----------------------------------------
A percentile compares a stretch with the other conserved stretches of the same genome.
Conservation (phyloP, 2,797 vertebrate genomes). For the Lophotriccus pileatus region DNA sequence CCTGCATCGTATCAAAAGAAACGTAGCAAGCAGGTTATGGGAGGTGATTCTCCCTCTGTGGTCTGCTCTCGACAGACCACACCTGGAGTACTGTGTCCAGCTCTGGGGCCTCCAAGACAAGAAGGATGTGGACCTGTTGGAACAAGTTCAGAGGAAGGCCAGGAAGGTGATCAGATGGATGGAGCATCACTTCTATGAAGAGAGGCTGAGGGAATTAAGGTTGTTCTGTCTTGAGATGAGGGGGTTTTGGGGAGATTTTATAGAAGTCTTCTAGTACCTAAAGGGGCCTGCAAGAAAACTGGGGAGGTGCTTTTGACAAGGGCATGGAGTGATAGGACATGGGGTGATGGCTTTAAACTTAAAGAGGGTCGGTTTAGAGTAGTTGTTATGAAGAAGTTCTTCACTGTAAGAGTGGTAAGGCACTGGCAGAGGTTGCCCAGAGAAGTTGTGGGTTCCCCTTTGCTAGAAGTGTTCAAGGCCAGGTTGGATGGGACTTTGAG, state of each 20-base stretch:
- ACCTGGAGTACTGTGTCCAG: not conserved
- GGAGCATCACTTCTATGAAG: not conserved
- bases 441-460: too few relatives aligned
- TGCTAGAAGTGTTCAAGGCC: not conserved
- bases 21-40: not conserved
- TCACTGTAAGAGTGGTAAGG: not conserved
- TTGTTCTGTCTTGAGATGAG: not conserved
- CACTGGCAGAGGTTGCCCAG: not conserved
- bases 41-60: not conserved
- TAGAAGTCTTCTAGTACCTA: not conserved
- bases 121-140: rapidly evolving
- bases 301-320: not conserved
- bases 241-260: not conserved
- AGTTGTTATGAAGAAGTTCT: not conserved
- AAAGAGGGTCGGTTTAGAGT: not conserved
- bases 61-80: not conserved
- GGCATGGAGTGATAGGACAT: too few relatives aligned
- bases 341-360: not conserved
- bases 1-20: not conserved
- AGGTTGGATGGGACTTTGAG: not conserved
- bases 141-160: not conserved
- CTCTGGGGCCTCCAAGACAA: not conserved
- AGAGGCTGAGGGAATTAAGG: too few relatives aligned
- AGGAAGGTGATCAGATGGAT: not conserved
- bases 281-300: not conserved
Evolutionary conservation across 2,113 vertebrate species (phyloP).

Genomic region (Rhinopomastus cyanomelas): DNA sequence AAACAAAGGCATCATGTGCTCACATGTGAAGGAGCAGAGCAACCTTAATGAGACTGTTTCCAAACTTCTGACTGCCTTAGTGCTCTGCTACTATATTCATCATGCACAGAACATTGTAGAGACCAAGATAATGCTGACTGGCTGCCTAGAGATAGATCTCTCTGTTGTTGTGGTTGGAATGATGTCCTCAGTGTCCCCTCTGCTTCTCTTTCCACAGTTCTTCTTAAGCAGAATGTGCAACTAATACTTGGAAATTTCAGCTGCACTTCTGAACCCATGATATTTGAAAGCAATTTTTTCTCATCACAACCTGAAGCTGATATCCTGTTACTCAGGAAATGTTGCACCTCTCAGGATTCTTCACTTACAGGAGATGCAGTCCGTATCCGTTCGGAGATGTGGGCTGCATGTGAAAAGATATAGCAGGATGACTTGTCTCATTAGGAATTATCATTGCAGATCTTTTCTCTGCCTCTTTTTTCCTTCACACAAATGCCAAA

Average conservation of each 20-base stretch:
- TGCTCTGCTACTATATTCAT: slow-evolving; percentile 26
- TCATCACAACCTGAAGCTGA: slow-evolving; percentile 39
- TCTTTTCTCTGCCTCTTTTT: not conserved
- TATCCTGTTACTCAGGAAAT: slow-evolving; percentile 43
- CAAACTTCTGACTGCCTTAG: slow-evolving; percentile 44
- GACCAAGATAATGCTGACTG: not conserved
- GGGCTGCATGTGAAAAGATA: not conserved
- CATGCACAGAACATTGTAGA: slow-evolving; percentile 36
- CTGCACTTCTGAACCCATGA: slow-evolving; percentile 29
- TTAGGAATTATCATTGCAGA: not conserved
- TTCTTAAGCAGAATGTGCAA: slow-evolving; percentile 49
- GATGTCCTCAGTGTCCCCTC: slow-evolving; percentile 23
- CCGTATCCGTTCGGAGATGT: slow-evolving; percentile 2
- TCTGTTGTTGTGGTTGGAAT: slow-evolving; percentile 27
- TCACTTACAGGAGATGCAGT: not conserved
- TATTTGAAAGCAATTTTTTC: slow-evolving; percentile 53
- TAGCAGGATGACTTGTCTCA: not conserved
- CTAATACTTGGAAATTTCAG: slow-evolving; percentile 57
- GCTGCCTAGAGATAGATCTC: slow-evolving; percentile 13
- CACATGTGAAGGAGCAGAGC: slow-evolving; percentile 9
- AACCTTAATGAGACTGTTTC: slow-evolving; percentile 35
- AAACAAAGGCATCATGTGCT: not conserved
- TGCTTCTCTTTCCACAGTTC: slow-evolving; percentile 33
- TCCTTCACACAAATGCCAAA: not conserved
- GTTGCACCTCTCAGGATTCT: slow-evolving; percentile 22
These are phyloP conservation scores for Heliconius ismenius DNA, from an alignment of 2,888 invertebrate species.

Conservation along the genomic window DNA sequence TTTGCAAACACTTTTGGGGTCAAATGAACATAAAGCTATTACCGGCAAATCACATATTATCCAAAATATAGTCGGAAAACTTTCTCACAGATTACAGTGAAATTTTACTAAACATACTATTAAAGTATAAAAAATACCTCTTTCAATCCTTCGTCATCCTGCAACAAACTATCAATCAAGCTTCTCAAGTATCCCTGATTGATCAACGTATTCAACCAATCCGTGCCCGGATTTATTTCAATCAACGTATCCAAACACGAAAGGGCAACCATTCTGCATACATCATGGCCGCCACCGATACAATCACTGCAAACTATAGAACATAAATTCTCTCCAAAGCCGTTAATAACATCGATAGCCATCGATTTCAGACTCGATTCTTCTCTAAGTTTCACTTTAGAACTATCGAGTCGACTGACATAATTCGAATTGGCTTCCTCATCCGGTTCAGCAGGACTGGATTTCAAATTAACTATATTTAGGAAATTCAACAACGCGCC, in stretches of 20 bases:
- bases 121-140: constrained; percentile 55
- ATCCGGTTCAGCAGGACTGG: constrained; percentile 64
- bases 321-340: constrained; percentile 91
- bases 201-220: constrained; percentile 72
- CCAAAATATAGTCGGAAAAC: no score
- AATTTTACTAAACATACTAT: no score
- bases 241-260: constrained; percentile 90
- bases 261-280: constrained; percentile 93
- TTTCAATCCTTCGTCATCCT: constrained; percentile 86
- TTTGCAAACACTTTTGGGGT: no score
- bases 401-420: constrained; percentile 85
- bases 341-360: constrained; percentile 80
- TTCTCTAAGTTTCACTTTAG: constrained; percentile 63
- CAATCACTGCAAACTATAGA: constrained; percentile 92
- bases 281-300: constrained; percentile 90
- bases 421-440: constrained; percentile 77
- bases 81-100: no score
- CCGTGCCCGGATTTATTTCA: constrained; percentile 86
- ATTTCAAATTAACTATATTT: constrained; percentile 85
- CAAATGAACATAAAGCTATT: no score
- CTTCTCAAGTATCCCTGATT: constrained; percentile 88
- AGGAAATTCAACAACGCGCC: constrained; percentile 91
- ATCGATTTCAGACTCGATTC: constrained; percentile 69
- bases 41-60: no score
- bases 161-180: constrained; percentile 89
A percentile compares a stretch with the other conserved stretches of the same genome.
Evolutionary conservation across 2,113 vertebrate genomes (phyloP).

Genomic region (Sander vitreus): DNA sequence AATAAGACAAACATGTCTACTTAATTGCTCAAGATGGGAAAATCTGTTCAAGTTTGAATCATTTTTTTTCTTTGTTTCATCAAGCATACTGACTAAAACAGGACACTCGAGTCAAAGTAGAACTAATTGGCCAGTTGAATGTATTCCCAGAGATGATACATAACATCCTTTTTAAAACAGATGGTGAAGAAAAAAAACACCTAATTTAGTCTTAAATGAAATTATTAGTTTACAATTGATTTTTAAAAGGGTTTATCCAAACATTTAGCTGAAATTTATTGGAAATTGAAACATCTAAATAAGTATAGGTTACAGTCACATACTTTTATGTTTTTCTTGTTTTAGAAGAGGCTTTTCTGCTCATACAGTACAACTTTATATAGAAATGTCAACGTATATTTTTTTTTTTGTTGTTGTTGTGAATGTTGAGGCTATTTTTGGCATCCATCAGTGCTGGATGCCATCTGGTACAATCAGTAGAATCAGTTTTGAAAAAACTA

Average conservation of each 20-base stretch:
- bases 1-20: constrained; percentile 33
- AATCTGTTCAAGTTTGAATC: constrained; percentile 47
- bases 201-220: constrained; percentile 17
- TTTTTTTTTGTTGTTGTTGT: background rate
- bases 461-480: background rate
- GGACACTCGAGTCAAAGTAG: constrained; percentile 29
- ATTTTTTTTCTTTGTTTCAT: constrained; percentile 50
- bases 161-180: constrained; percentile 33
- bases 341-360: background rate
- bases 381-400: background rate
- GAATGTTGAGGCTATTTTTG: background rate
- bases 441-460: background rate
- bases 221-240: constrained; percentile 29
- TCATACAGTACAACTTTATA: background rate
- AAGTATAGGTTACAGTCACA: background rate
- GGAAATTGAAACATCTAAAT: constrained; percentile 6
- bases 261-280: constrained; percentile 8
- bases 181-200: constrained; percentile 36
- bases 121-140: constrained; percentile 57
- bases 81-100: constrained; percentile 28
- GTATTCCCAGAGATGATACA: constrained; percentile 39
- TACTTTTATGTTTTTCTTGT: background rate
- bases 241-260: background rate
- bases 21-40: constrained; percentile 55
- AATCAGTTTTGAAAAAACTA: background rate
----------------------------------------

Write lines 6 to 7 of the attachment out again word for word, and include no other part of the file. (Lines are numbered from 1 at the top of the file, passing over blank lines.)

- TGCTAGAAGTGTTCAAGGCC: not conserved
- bases 21-40: not conserved